Paul A Jaussen
Covers techniques and practice in reading and enjoying literature in its various forms: poetry, drama, prose fiction, and film. Examines such features of literary meanings as imagery, characterization, narration, and patterning in sound and sense. Offered: AWSp.
English 200C--Reading Literature Jaussen, Summer 2011
The simple, two-word title of this course has embedded within it a few implications. Among them, that there is a category of texts which one could qualify as “literature”; secondly, that such texts require a particular kind of reading, different from the reading demanded by other linguistic structures (such as, for example, course descriptions); and, finally, that “reading literature” is sufficiently strange that it warrants its own university course. Instead of taking these implications for granted, our class will be dedicated to experimentally, critically, and rigorously testing their verity. Is there something peculiar to the way “literary” texts are made? Do those constructions both demand and produce reader participation in ways other texts do not? What might be the value of reading these texts? Such basic yet complicated questions will occupy our thinking, reading, and writing.
To conduct this experiment, we will examine a broad sample pool of texts that have been called “literary,” looking for constants and variables. We will begin with readings in one of the oldest textual traditions, namely the lyric poem, considering works by Sappho, William Shakespeare, John Donne, Christina Rossetti, Robert Browning, Charles Baudelaire, e.e. cummings, T.S. Eliot, Charles Olson, and Bernadette Mayer. As we read, we’ll examine poetic devices such as metaphor, voice, rhyme, and meter, as well as poetic tropes and genres, for their conceptual, aesthetic, and affective consequences. For the second half of the quarter, the attention will shift to prose, as well as to the last 200 years (for reasons we’ll discuss), beginning with short fiction by Edgar Allan Poe and Herman Melville, moving to Nathaniel West’s novella Miss Lonelyhearts, and ending with an extended examination of Zora Neale Hurston’s novel Their Eyes Were Watching God. We will pay close attention to the strategies of narration, the function of character, and the role of plot, as well as the social, ethical, and philosophical implications of fiction. To aid our inquiry, throughout the course we will also examine some key theoretical literature (!) on these topics, testing the claims others have made against our own discoveries.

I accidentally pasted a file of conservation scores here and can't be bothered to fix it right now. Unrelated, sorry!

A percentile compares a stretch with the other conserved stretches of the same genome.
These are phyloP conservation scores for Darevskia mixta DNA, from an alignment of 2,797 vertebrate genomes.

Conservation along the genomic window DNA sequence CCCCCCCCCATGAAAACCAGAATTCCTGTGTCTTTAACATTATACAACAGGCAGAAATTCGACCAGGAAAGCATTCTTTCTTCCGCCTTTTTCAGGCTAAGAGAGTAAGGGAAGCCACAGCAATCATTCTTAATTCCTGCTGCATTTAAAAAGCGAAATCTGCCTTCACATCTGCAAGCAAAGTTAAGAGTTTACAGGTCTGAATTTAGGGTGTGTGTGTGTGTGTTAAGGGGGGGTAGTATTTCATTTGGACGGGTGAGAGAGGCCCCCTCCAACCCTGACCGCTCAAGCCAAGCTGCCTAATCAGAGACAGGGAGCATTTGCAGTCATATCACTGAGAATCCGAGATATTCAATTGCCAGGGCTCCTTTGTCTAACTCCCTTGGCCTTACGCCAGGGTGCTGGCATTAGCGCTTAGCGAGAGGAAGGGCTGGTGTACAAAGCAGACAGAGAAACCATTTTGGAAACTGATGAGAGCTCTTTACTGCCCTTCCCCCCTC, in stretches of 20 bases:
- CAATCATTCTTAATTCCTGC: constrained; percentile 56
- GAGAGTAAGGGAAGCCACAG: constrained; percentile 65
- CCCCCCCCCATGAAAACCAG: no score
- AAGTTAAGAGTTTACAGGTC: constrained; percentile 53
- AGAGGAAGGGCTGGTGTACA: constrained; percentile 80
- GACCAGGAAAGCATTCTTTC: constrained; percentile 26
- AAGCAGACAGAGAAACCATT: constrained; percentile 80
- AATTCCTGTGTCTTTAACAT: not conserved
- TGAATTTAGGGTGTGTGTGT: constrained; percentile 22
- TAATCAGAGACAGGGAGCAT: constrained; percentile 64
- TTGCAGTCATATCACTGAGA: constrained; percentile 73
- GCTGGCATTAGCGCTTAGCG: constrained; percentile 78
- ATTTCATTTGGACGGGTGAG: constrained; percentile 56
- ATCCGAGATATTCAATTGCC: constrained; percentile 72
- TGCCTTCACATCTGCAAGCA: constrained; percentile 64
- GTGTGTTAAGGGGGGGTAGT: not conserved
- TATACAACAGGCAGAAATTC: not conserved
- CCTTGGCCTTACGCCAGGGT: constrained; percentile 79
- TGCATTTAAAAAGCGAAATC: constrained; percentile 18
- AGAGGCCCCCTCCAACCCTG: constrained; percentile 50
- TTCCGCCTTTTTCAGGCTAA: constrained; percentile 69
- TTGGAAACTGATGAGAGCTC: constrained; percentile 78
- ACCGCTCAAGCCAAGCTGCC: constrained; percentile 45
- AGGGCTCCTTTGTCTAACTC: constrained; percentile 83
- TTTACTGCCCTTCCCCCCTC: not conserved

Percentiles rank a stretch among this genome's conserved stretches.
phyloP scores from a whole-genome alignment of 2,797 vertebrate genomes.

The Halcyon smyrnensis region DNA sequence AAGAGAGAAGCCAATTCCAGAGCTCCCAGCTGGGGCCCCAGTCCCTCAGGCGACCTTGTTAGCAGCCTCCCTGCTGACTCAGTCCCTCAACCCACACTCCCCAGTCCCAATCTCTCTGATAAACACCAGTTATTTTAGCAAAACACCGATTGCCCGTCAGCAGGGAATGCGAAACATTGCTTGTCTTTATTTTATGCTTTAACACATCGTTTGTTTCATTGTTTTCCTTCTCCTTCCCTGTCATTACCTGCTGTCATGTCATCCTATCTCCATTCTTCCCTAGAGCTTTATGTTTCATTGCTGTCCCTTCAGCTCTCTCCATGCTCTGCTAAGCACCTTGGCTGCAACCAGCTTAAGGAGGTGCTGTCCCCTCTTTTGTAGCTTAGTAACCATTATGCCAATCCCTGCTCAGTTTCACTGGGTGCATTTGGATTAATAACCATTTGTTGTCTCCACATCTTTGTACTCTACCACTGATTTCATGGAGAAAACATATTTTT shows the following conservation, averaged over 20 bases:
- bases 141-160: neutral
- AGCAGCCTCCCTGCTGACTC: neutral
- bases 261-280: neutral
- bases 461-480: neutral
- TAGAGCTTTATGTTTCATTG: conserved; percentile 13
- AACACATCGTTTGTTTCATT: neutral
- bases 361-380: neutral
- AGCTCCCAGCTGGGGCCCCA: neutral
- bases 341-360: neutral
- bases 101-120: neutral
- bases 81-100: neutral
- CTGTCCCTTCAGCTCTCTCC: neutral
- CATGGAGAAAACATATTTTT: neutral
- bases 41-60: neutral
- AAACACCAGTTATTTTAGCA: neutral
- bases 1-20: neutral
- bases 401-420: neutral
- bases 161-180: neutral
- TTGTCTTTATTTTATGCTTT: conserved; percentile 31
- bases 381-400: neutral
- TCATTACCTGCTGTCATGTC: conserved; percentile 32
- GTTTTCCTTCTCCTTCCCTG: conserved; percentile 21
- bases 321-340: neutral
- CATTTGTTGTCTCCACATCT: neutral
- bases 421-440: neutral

Students will be asked to participate actively in each class discussion. The writing will be divided up into three 2-page critical response essays; students will choose one of these essays to expand into a final 6-8 page paper.
Required texts: Herman Melville, Bartleby & Benito Cereno, (Dover Thrift Edition, ISBN 9780486264738); Nathaniel West, Miss Lonelyhearts & the Day of the Locust, (New Directions, ISBN 9780811202152); Zora Neale Hurston, Their Eyes Were Watching God, (Harper Perennial, ISBN 9780061120060). A course pack will also be required.
Student learning goals
General method of instruction
Class assignments and grading